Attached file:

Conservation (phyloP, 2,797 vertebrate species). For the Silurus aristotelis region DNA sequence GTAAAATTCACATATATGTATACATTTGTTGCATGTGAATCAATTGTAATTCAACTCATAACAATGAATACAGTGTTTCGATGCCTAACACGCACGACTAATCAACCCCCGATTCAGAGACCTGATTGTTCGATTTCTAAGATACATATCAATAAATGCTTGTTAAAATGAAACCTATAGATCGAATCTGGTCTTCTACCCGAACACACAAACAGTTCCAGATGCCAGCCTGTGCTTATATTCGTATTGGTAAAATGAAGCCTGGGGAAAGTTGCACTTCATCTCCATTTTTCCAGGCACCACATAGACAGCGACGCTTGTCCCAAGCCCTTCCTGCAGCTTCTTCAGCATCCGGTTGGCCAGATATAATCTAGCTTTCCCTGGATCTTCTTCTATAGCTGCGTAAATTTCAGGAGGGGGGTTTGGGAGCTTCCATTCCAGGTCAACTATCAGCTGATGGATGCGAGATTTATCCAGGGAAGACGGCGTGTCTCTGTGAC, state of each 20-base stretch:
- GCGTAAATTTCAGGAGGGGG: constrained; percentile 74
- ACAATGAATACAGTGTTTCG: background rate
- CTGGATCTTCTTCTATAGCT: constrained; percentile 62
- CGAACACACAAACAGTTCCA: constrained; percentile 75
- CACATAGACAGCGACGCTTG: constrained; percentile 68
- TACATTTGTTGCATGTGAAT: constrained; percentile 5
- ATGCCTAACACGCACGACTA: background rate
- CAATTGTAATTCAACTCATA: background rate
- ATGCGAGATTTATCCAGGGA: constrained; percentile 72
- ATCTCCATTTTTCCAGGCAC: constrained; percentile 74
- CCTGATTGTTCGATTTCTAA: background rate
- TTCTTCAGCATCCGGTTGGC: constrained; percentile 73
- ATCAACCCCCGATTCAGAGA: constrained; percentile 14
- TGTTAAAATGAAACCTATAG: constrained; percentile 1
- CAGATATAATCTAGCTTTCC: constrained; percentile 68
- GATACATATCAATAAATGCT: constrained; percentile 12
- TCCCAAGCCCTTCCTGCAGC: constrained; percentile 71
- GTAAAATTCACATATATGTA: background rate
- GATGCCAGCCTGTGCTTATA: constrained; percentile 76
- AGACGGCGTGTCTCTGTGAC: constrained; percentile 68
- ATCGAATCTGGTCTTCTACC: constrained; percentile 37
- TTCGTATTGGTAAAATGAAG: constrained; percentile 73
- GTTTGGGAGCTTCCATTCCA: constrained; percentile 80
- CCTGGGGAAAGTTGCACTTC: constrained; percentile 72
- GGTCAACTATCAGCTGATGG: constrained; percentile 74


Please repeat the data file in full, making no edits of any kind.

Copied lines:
Conservation (phyloP, 2,797 vertebrate species). For the Silurus aristotelis region DNA sequence GTAAAATTCACATATATGTATACATTTGTTGCATGTGAATCAATTGTAATTCAACTCATAACAATGAATACAGTGTTTCGATGCCTAACACGCACGACTAATCAACCCCCGATTCAGAGACCTGATTGTTCGATTTCTAAGATACATATCAATAAATGCTTGTTAAAATGAAACCTATAGATCGAATCTGGTCTTCTACCCGAACACACAAACAGTTCCAGATGCCAGCCTGTGCTTATATTCGTATTGGTAAAATGAAGCCTGGGGAAAGTTGCACTTCATCTCCATTTTTCCAGGCACCACATAGACAGCGACGCTTGTCCCAAGCCCTTCCTGCAGCTTCTTCAGCATCCGGTTGGCCAGATATAATCTAGCTTTCCCTGGATCTTCTTCTATAGCTGCGTAAATTTCAGGAGGGGGGTTTGGGAGCTTCCATTCCAGGTCAACTATCAGCTGATGGATGCGAGATTTATCCAGGGAAGACGGCGTGTCTCTGTGAC, state of each 20-base stretch:
- GCGTAAATTTCAGGAGGGGG: constrained; percentile 74
- ACAATGAATACAGTGTTTCG: background rate
- CTGGATCTTCTTCTATAGCT: constrained; percentile 62
- CGAACACACAAACAGTTCCA: constrained; percentile 75
- CACATAGACAGCGACGCTTG: constrained; percentile 68
- TACATTTGTTGCATGTGAAT: constrained; percentile 5
- ATGCCTAACACGCACGACTA: background rate
- CAATTGTAATTCAACTCATA: background rate
- ATGCGAGATTTATCCAGGGA: constrained; percentile 72
- ATCTCCATTTTTCCAGGCAC: constrained; percentile 74
- CCTGATTGTTCGATTTCTAA: background rate
- TTCTTCAGCATCCGGTTGGC: constrained; percentile 73
- ATCAACCCCCGATTCAGAGA: constrained; percentile 14
- TGTTAAAATGAAACCTATAG: constrained; percentile 1
- CAGATATAATCTAGCTTTCC: constrained; percentile 68
- GATACATATCAATAAATGCT: constrained; percentile 12
- TCCCAAGCCCTTCCTGCAGC: constrained; percentile 71
- GTAAAATTCACATATATGTA: background rate
- GATGCCAGCCTGTGCTTATA: constrained; percentile 76
- AGACGGCGTGTCTCTGTGAC: constrained; percentile 68
- ATCGAATCTGGTCTTCTACC: constrained; percentile 37
- TTCGTATTGGTAAAATGAAG: constrained; percentile 73
- GTTTGGGAGCTTCCATTCCA: constrained; percentile 80
- CCTGGGGAAAGTTGCACTTC: constrained; percentile 72
- GGTCAACTATCAGCTGATGG: constrained; percentile 74